Several people came to Anthony Jennings’ side three weeks ago when the Tiger Stadium crowd rained boos down on LSU’s sophomore quarterback during his rough outing against New Mexico State.
Former coaches, his parents, teammates and friends. One person stood out among the group: Matt Flynn.
The ex-LSU quarterback called Jennings to offer advice and support.
“(He) said to keep your confidence high,” Jennings said. “Not about what they do; it’s what you do.”
Since that game, Jennings has done at least one thing as LSU’s starting quarterback: He has won.
That boo-blanketed, two-interception outing against New Mexico State in the past, Jennings captained a run-heavy LSU offense to back-to-back wins and now has a sparkling record as a starter: 7-1.
LSU’s 41-3 win over Kentucky on Saturday night, though, offered stark reminders that Jennings and the Tigers passing game are far from perfect.
Jennings threw too high for an open receiver on what would have been a touchdown, held onto the ball for far too long and failed to hit open targets in key situations against the Wildcats.
LSU’s air attack continues to struggle. The Tigers run the ball more than 68 percent of the time; that would tie for the highest mark of the Les Miles era. They throw an average of 20 passes per game; that ranks 120th out of 128 teams in the Football Bowl Subdivision.
The offense has morphed into a one-dimensional unit heading into the nation’s premier matchup Saturday night in Tiger Stadium: No. 24 LSU (6-2, 2-2 Southeastern) vs. No. 3 Ole Miss (7-0, 4-0).
ESPN’s “College GameDay” is making the trip to Baton Rouge, the network announced Sunday. Meanwhile, the Tigers will prepare for a team that stops the run better than most.
The Rebels enter the 6:15 p.m. kickoff with the nation’s sixth-ranked rushing defense. Their most recent outing wasn’t too bad: They allowed 0 rushing yards to Tennessee in Saturday’s 34-3 home win.
“They’re a very good team. Tremendously talented and capable,” Miles said. “We’re going to have to play well.”
They might have to do more than just pound the ball and pop big passes to receiver Travin Dural. That has been Jennings’ go-to throw: Dural on a sideline go route.
If it’s not there, Jennings often has struggled to spread the ball around, and the coaches’ confidence in him isn’t at an all-time high. He attempted just 14 passes Saturday, completing seven.
LSU’s 68-32 run-pass split is the biggest spread toward the run in the SEC. Just three other conference teams run at least 60 percent of the time, and just 14 teams in FBS average more running plays per game than the Tigers (48).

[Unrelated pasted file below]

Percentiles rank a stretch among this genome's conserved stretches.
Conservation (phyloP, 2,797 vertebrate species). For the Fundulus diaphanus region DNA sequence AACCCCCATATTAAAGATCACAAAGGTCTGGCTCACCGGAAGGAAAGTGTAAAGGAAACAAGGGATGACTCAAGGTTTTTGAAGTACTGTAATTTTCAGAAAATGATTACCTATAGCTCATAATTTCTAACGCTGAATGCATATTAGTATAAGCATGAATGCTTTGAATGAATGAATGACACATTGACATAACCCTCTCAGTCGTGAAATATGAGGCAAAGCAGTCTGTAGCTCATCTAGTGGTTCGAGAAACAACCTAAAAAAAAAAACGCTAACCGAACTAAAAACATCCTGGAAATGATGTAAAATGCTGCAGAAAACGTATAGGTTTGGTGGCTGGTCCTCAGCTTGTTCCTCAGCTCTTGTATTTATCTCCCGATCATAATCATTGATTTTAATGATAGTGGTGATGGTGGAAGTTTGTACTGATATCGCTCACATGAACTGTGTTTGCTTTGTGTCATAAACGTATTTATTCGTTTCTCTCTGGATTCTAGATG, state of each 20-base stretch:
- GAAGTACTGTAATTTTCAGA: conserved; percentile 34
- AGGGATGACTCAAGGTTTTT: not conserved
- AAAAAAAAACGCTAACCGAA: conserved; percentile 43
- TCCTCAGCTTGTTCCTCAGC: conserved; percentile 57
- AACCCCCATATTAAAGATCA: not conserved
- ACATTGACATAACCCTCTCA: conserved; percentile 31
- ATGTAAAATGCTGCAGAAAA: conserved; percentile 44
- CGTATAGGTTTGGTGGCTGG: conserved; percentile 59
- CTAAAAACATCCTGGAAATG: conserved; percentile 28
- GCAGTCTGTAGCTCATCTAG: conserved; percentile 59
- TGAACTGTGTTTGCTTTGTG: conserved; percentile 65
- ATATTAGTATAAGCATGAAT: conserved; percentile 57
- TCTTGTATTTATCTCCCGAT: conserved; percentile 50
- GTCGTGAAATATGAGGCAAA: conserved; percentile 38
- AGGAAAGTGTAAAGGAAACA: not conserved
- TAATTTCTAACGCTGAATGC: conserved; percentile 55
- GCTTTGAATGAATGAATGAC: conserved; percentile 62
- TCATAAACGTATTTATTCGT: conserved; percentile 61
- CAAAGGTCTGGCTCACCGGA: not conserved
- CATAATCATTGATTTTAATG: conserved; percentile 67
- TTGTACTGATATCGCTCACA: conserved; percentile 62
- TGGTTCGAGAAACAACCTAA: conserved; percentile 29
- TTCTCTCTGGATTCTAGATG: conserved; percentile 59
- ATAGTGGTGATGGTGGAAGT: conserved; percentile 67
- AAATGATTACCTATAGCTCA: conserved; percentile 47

The identity of this LSU squad is clear, and offensive coordinator Cam Cameron isn’t hiding from it.
“We want to lean on our (running) backs. We want to be physical,” said Cameron, who spoke to reporters for the first time this season after Saturday’s game. “I think we’re getting some continuity in the offensive line. I think all three fullbacks are healthy for the first time. ... We’re starting to establish that identity. It’s a physical one.”
The lack of a passing game, though, could be a blow against good teams. LSU gets a bye after the Ole Miss game before hosting No. 4 Alabama on Nov. 1. The Crimson Tide rank No. 2 in rushing defense.
What must change? It’s not mental, Jennings said.
“Mainly my thought process is right — just getting the physical tools down,” he said. “Putting the ball in (the receiver’s) body instead of putting it up high on that one to Connor (Neighbors). Just little things. Decisions are pretty good. Just getting physical tools.”
Miles said Jennings “can play better” than he did Saturday, and Cameron said Jennings missed “a couple of throws.”
True freshman Brandon Harris saw mop-up duty late in the win and tossed an interception. It was his first action since his rough first start at Auburn on Oct. 4.
Jennings appears to be LSU’s guy at quarterback — a game-managing, low-risk player whose primary job is to not turn the ball over.
Asked about the quarterback competition after Saturday’s game, Cameron shied away from calling it that.
“I don’t know that it’s a competition as much as it’s guys working to get better,” he said.